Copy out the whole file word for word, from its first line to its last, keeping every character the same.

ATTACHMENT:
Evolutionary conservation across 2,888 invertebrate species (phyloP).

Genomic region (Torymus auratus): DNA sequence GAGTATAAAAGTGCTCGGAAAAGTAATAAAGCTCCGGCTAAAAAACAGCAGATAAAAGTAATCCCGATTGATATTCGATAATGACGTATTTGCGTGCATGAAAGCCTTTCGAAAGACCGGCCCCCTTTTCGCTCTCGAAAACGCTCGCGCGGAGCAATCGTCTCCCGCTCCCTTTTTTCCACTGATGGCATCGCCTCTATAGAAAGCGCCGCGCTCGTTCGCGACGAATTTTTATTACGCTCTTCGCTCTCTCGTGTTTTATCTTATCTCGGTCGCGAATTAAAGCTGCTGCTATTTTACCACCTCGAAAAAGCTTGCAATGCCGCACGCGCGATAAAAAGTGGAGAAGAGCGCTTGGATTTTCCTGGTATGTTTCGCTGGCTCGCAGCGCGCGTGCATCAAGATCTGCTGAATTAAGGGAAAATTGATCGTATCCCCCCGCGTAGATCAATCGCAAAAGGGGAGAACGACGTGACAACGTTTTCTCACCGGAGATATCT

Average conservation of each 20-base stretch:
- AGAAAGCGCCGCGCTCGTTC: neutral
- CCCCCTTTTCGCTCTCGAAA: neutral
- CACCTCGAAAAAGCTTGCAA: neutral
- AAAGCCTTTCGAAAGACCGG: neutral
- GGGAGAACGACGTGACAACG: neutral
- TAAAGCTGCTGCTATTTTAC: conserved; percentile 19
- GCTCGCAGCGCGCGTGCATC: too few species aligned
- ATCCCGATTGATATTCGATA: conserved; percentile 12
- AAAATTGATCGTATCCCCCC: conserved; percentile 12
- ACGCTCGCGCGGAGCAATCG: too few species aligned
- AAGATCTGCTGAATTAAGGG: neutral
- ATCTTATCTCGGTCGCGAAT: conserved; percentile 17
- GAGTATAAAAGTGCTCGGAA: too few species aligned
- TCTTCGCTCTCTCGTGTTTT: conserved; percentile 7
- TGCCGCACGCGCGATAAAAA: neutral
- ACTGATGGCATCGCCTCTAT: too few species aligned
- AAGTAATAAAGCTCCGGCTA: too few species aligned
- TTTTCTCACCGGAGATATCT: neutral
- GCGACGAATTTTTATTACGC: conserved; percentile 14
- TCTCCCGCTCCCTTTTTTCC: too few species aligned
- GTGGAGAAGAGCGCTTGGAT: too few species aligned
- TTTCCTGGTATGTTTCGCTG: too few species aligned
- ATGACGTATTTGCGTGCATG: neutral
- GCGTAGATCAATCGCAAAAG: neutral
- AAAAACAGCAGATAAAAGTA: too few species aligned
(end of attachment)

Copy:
Evolutionary conservation across 2,888 invertebrate species (phyloP).

Genomic region (Torymus auratus): DNA sequence GAGTATAAAAGTGCTCGGAAAAGTAATAAAGCTCCGGCTAAAAAACAGCAGATAAAAGTAATCCCGATTGATATTCGATAATGACGTATTTGCGTGCATGAAAGCCTTTCGAAAGACCGGCCCCCTTTTCGCTCTCGAAAACGCTCGCGCGGAGCAATCGTCTCCCGCTCCCTTTTTTCCACTGATGGCATCGCCTCTATAGAAAGCGCCGCGCTCGTTCGCGACGAATTTTTATTACGCTCTTCGCTCTCTCGTGTTTTATCTTATCTCGGTCGCGAATTAAAGCTGCTGCTATTTTACCACCTCGAAAAAGCTTGCAATGCCGCACGCGCGATAAAAAGTGGAGAAGAGCGCTTGGATTTTCCTGGTATGTTTCGCTGGCTCGCAGCGCGCGTGCATCAAGATCTGCTGAATTAAGGGAAAATTGATCGTATCCCCCCGCGTAGATCAATCGCAAAAGGGGAGAACGACGTGACAACGTTTTCTCACCGGAGATATCT

Average conservation of each 20-base stretch:
- AGAAAGCGCCGCGCTCGTTC: neutral
- CCCCCTTTTCGCTCTCGAAA: neutral
- CACCTCGAAAAAGCTTGCAA: neutral
- AAAGCCTTTCGAAAGACCGG: neutral
- GGGAGAACGACGTGACAACG: neutral
- TAAAGCTGCTGCTATTTTAC: conserved; percentile 19
- GCTCGCAGCGCGCGTGCATC: too few species aligned
- ATCCCGATTGATATTCGATA: conserved; percentile 12
- AAAATTGATCGTATCCCCCC: conserved; percentile 12
- ACGCTCGCGCGGAGCAATCG: too few species aligned
- AAGATCTGCTGAATTAAGGG: neutral
- ATCTTATCTCGGTCGCGAAT: conserved; percentile 17
- GAGTATAAAAGTGCTCGGAA: too few species aligned
- TCTTCGCTCTCTCGTGTTTT: conserved; percentile 7
- TGCCGCACGCGCGATAAAAA: neutral
- ACTGATGGCATCGCCTCTAT: too few species aligned
- AAGTAATAAAGCTCCGGCTA: too few species aligned
- TTTTCTCACCGGAGATATCT: neutral
- GCGACGAATTTTTATTACGC: conserved; percentile 14
- TCTCCCGCTCCCTTTTTTCC: too few species aligned
- GTGGAGAAGAGCGCTTGGAT: too few species aligned
- TTTCCTGGTATGTTTCGCTG: too few species aligned
- ATGACGTATTTGCGTGCATG: neutral
- GCGTAGATCAATCGCAAAAG: neutral
- AAAAACAGCAGATAAAAGTA: too few species aligned